Saint Vincent College is deeply committed to its strong tradition of respecting, preserving, protecting and enhancing the dignity of every member of its community and all whom we welcome as guests. This tradition embraces the notion that no member of the College community is, or should be, excluded from participation in, denied the benefits of, or subjected to discrimination in, any College program or activity on the basis of sex, sexual orientation, or gender identity. Gender-based and sexual harassment, including sexual violence, are forms of discrimination that deny or limit an individual’s ability to participate in and benefit from the programs and activities of the College. Accordingly, the College expressly prohibits them.

As a recipient of Federal funds, the College complies with Title IX of the Higher Education Amendments of 1972, which prohibits discrimination on the basis of sex in education programs or activities, and its current regulations, which were most recently promulgated by the United States Department of Education on May 6, 2020, with an effective date of August 14, 2020.

In addition Title IX, other laws – notably the Jeanne Clery Disclosure of Campus Security Policy and Campus Crime Statistics Act (“Clery”), the Violence Against Women Act (“VAWA”); the Campus Sexual Violence Elimination Act (“Campus SaVE”); Title VII of the Civil Rights Act of 1964 (“Title VII”); and Pennsylvania Act 16 of 2019 (“Act 16”) – place responsibilities and requirements upon Saint Vincent relating to its efforts in responding to, reporting, preventing and educating  Saint Vincent students, faculty and staff concerning sexual harassment and sexual misconduct (“Prohibited Conduct”). Prohibited Conduct includes two classifications -- Title IX Sexual Harassment and Non-Title IX Prohibited Conduct,

The College’s Sexual Harassment and Sexual Misconduct policy sets forth the College’s commitment to:

  • Identifying the forms of Prohibited Conduct;
  • Outlining the College’s response  and procedures for reports of to Prohibited Conduct;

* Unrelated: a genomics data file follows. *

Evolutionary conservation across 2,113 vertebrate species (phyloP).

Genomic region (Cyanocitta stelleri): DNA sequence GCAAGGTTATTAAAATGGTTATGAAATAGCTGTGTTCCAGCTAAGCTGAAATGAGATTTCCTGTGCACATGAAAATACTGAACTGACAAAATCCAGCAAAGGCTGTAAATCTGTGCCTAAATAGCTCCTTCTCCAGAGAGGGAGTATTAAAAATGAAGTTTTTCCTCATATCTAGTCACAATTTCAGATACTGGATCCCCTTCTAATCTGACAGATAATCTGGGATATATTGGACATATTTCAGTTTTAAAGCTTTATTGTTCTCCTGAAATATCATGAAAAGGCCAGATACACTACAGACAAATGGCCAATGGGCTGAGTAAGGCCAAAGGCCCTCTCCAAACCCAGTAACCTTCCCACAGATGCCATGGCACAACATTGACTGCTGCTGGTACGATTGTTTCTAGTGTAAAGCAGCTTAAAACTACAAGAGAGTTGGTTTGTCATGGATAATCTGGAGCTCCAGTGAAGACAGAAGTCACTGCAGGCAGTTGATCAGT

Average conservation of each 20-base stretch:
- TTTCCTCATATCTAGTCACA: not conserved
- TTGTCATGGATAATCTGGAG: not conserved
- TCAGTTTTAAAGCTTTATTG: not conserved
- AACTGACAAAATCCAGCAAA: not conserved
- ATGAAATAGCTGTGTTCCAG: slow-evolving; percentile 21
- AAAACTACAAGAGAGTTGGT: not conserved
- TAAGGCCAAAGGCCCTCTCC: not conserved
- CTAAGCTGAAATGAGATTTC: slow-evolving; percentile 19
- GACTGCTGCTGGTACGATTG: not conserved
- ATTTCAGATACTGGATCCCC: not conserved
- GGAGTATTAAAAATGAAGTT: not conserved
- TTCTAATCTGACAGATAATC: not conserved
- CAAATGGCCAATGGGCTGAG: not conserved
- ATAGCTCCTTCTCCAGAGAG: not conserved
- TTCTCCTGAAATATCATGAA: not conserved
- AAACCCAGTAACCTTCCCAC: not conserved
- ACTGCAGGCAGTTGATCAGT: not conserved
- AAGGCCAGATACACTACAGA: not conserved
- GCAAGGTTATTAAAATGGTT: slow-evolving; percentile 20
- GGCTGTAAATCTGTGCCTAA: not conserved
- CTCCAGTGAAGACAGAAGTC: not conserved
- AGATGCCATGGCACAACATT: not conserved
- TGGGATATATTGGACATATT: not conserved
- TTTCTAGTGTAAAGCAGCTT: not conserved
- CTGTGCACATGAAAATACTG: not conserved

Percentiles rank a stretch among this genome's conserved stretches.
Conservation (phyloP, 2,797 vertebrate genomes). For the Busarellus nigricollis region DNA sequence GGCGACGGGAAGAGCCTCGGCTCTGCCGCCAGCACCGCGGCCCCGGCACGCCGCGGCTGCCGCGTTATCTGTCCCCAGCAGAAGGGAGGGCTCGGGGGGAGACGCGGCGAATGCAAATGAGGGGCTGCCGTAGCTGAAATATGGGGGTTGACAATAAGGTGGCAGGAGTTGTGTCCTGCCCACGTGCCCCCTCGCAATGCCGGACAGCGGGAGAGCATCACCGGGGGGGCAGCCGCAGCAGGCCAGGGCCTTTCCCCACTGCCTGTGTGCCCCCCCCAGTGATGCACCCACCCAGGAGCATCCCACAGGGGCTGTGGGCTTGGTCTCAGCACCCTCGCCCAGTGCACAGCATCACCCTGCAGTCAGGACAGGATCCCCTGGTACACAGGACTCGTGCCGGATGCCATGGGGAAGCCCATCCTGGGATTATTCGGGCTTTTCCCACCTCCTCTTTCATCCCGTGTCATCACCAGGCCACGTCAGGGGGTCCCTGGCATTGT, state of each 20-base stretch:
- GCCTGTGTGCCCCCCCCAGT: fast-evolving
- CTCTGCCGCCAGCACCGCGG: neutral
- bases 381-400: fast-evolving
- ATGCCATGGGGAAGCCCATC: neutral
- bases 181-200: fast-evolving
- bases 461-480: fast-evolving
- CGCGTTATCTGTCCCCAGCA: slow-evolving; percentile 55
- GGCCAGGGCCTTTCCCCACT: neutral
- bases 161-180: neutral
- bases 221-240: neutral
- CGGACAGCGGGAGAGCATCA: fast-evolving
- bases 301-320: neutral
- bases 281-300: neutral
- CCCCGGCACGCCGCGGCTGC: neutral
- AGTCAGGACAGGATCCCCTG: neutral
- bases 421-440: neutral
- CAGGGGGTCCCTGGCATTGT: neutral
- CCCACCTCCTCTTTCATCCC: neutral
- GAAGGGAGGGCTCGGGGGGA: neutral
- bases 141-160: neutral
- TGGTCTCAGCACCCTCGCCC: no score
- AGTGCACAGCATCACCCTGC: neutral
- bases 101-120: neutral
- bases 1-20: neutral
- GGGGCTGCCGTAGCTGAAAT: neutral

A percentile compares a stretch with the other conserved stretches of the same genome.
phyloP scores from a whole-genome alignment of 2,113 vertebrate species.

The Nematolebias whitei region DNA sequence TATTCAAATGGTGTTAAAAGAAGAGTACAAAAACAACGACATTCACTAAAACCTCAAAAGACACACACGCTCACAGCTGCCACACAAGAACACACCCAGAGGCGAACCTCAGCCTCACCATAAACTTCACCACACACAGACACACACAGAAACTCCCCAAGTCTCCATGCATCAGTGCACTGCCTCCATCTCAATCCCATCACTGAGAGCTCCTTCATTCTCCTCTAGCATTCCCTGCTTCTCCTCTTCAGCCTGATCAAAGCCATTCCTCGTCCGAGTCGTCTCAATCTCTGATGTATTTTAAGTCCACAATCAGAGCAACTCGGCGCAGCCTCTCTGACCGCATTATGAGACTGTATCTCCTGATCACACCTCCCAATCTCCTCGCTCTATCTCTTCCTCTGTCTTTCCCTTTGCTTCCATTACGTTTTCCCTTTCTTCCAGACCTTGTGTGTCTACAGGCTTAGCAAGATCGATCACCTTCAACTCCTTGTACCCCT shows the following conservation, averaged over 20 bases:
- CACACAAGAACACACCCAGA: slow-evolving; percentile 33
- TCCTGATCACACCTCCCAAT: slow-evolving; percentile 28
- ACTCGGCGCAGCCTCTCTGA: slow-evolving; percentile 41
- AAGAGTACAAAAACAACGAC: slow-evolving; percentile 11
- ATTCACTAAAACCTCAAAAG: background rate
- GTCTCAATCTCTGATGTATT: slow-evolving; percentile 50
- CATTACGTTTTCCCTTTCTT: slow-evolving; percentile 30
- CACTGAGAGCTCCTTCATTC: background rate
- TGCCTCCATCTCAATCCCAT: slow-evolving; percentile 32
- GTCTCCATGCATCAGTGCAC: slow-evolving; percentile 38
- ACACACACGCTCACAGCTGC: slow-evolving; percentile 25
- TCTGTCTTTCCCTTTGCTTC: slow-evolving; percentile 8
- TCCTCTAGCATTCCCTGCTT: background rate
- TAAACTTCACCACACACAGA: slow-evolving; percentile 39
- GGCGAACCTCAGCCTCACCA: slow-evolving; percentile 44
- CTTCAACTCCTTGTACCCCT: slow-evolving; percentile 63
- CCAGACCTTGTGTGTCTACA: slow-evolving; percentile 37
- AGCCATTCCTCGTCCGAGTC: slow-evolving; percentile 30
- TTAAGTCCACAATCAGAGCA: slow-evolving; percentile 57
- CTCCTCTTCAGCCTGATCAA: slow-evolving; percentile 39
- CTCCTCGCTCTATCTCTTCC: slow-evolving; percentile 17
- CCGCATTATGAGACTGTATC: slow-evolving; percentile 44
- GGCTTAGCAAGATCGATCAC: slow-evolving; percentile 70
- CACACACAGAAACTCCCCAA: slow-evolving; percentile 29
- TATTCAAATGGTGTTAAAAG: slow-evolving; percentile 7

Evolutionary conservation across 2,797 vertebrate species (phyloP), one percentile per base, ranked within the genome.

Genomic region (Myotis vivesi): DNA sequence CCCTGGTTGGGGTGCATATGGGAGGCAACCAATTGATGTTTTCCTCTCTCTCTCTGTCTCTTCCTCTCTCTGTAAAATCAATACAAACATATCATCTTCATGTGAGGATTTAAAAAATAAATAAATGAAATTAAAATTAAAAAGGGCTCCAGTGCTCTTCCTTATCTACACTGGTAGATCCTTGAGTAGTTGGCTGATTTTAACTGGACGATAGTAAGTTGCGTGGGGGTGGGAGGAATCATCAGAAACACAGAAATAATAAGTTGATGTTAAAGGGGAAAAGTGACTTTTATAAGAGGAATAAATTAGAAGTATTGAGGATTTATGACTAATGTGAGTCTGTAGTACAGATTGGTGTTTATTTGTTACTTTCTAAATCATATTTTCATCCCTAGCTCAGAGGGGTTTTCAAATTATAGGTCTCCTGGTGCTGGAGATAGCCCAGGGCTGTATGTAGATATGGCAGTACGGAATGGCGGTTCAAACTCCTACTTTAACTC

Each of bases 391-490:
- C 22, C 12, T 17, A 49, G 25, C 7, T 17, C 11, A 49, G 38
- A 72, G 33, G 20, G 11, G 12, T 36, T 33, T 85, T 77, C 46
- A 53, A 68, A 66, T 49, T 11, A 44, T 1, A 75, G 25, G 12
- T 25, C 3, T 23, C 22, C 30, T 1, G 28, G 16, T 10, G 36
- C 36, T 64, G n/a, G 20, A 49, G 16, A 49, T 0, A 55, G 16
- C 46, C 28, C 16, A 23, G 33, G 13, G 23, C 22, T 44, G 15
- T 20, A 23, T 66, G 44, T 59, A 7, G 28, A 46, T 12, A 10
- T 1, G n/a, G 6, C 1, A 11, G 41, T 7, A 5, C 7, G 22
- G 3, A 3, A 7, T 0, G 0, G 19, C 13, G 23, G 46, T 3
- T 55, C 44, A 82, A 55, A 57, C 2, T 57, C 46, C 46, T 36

• Delivering prevention and awareness programs and ongoing training and education campaigns to students, faculty and staff;
  • Engaging in investigative inquiry, grievance processes and resolution of reports and complaints that are adequate, reliable, impartial, prompt, fair, and equitable;
  • Supporting complainants and respondents and holding persons accountable for established violations of this policy; and
  • Providing a written explanation of the rights and options available to every student or employee who are parties to a report or complaint of Prohibited Conduct, regardless of when or where the conduct occurred.

In addition, this policy:

  • Delineates the College’s responsibilities and actions with regards to reports of sexual harassment and sexual misconduct that are covered under state and federal law;
  • Identifies the College’s designated Title IX Coordinator and describes the Coordinator’s role in compliance with Title IX, the Clery Act and VAWA, and Act 16.
  • Identifies how students and employees can report Prohibited Conduct to the College confidentially and what resources are available both on and off campus to aid them, including employees’ and students’ rights to notify local law enforcement and their right also to decline to notify such authorities.
  • Provides information about how reports are assessed, investigated, and resolved.
  • Provides the College with a means to take all reasonable steps to identify Prohibited Conduct, prevent recurrence, and to remedy its effects.
Prohibited Conductprohibited-conduct
  • Title IX Sexual Harassment

    Title IX requires the College to respond promptly and reasonably when it has notice of potential sexual harassment in an education program or activity committed against a person in the United States.

    The term “education program or activity” includes:

    • any on-campus premises;
    • any off-campus premises that the College has substantial control over;
    • activity occurring within computer and internet networks, digital platforms, and computer hardware or software owned or operated by, or used in the operations of Saint Vincent’s programs and activities over which the College has substantial control.


    Title IX Sexual Harassment
    is conduct on the basis of sex that satisfies one or more of the following:

    • A Saint Vincent employee conditions the provision of an aid, benefit, or service of Saint Vincent on an individual’s participating in unwelcome sexual conduct; or
    • Unwelcome conduct determined by a reasonable person to be so severe, pervasive, and objectively offensive that it effectively denies a person equal access to the College’s education program or activity;